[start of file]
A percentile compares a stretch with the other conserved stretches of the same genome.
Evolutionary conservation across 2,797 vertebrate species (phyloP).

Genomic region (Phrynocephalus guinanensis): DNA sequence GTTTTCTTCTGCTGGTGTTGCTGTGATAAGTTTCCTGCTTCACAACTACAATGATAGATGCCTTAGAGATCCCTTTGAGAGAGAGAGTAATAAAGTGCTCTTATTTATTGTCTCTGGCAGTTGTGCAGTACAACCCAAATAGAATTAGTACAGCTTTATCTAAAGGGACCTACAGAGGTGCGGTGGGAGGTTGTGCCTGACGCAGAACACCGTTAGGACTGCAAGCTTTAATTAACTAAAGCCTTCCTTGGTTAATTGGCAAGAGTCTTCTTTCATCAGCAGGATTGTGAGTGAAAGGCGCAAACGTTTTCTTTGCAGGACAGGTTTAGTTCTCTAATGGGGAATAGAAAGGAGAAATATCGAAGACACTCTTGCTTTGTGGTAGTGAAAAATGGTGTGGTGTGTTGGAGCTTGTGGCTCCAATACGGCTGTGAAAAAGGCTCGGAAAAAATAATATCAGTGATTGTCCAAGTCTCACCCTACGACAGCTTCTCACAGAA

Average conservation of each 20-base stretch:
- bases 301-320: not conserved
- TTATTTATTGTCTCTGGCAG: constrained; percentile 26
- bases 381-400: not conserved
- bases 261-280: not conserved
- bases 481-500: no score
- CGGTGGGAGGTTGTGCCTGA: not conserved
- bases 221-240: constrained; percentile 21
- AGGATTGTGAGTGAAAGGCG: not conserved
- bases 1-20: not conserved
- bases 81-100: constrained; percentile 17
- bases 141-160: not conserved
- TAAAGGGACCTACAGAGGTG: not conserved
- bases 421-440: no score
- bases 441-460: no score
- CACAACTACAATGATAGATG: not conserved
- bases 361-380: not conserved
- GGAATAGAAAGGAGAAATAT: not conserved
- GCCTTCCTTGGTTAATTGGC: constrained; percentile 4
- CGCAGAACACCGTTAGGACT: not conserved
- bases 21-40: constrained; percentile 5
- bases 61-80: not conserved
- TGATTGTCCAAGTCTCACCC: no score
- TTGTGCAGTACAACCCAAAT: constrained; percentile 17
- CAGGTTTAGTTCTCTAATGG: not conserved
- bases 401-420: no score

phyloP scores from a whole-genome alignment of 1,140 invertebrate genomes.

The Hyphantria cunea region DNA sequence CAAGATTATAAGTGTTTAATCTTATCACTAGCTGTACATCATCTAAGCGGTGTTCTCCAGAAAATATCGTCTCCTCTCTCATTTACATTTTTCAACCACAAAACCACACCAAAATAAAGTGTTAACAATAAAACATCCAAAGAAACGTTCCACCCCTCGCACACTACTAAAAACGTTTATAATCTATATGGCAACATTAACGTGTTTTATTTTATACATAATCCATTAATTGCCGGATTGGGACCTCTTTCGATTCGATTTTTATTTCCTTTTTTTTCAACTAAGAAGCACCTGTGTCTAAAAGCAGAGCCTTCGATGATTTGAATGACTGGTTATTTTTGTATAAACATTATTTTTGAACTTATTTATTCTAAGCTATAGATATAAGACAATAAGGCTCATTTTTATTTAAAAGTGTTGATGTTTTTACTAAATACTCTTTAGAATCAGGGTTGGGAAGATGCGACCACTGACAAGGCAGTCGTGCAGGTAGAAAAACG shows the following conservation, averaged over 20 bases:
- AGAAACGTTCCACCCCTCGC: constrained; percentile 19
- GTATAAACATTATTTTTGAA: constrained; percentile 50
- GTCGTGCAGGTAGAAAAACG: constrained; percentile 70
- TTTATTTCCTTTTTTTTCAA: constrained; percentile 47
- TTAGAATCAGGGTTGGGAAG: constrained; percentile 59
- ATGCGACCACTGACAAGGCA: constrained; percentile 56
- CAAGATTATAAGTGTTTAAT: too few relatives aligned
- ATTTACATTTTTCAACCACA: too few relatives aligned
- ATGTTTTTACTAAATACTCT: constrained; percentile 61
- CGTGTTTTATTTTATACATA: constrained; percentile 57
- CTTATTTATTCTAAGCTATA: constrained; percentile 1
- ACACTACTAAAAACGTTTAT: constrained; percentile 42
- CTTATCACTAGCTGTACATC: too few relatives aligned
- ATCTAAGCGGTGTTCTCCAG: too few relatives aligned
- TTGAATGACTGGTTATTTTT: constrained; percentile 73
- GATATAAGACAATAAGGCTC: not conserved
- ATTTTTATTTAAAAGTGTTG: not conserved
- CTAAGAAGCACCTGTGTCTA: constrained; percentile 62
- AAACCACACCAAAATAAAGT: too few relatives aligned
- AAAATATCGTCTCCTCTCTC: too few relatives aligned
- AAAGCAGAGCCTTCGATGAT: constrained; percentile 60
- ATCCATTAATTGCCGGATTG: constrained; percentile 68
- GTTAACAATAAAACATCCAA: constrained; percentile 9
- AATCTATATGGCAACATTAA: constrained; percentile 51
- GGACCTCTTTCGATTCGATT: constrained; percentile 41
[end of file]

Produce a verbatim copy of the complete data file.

A percentile compares a stretch with the other conserved stretches of the same genome.
Evolutionary conservation across 2,797 vertebrate species (phyloP).

Genomic region (Phrynocephalus guinanensis): DNA sequence GTTTTCTTCTGCTGGTGTTGCTGTGATAAGTTTCCTGCTTCACAACTACAATGATAGATGCCTTAGAGATCCCTTTGAGAGAGAGAGTAATAAAGTGCTCTTATTTATTGTCTCTGGCAGTTGTGCAGTACAACCCAAATAGAATTAGTACAGCTTTATCTAAAGGGACCTACAGAGGTGCGGTGGGAGGTTGTGCCTGACGCAGAACACCGTTAGGACTGCAAGCTTTAATTAACTAAAGCCTTCCTTGGTTAATTGGCAAGAGTCTTCTTTCATCAGCAGGATTGTGAGTGAAAGGCGCAAACGTTTTCTTTGCAGGACAGGTTTAGTTCTCTAATGGGGAATAGAAAGGAGAAATATCGAAGACACTCTTGCTTTGTGGTAGTGAAAAATGGTGTGGTGTGTTGGAGCTTGTGGCTCCAATACGGCTGTGAAAAAGGCTCGGAAAAAATAATATCAGTGATTGTCCAAGTCTCACCCTACGACAGCTTCTCACAGAA

Average conservation of each 20-base stretch:
- bases 301-320: not conserved
- TTATTTATTGTCTCTGGCAG: constrained; percentile 26
- bases 381-400: not conserved
- bases 261-280: not conserved
- bases 481-500: no score
- CGGTGGGAGGTTGTGCCTGA: not conserved
- bases 221-240: constrained; percentile 21
- AGGATTGTGAGTGAAAGGCG: not conserved
- bases 1-20: not conserved
- bases 81-100: constrained; percentile 17
- bases 141-160: not conserved
- TAAAGGGACCTACAGAGGTG: not conserved
- bases 421-440: no score
- bases 441-460: no score
- CACAACTACAATGATAGATG: not conserved
- bases 361-380: not conserved
- GGAATAGAAAGGAGAAATAT: not conserved
- GCCTTCCTTGGTTAATTGGC: constrained; percentile 4
- CGCAGAACACCGTTAGGACT: not conserved
- bases 21-40: constrained; percentile 5
- bases 61-80: not conserved
- TGATTGTCCAAGTCTCACCC: no score
- TTGTGCAGTACAACCCAAAT: constrained; percentile 17
- CAGGTTTAGTTCTCTAATGG: not conserved
- bases 401-420: no score

phyloP scores from a whole-genome alignment of 1,140 invertebrate genomes.

The Hyphantria cunea region DNA sequence CAAGATTATAAGTGTTTAATCTTATCACTAGCTGTACATCATCTAAGCGGTGTTCTCCAGAAAATATCGTCTCCTCTCTCATTTACATTTTTCAACCACAAAACCACACCAAAATAAAGTGTTAACAATAAAACATCCAAAGAAACGTTCCACCCCTCGCACACTACTAAAAACGTTTATAATCTATATGGCAACATTAACGTGTTTTATTTTATACATAATCCATTAATTGCCGGATTGGGACCTCTTTCGATTCGATTTTTATTTCCTTTTTTTTCAACTAAGAAGCACCTGTGTCTAAAAGCAGAGCCTTCGATGATTTGAATGACTGGTTATTTTTGTATAAACATTATTTTTGAACTTATTTATTCTAAGCTATAGATATAAGACAATAAGGCTCATTTTTATTTAAAAGTGTTGATGTTTTTACTAAATACTCTTTAGAATCAGGGTTGGGAAGATGCGACCACTGACAAGGCAGTCGTGCAGGTAGAAAAACG shows the following conservation, averaged over 20 bases:
- AGAAACGTTCCACCCCTCGC: constrained; percentile 19
- GTATAAACATTATTTTTGAA: constrained; percentile 50
- GTCGTGCAGGTAGAAAAACG: constrained; percentile 70
- TTTATTTCCTTTTTTTTCAA: constrained; percentile 47
- TTAGAATCAGGGTTGGGAAG: constrained; percentile 59
- ATGCGACCACTGACAAGGCA: constrained; percentile 56
- CAAGATTATAAGTGTTTAAT: too few relatives aligned
- ATTTACATTTTTCAACCACA: too few relatives aligned
- ATGTTTTTACTAAATACTCT: constrained; percentile 61
- CGTGTTTTATTTTATACATA: constrained; percentile 57
- CTTATTTATTCTAAGCTATA: constrained; percentile 1
- ACACTACTAAAAACGTTTAT: constrained; percentile 42
- CTTATCACTAGCTGTACATC: too few relatives aligned
- ATCTAAGCGGTGTTCTCCAG: too few relatives aligned
- TTGAATGACTGGTTATTTTT: constrained; percentile 73
- GATATAAGACAATAAGGCTC: not conserved
- ATTTTTATTTAAAAGTGTTG: not conserved
- CTAAGAAGCACCTGTGTCTA: constrained; percentile 62
- AAACCACACCAAAATAAAGT: too few relatives aligned
- AAAATATCGTCTCCTCTCTC: too few relatives aligned
- AAAGCAGAGCCTTCGATGAT: constrained; percentile 60
- ATCCATTAATTGCCGGATTG: constrained; percentile 68
- GTTAACAATAAAACATCCAA: constrained; percentile 9
- AATCTATATGGCAACATTAA: constrained; percentile 51
- GGACCTCTTTCGATTCGATT: constrained; percentile 41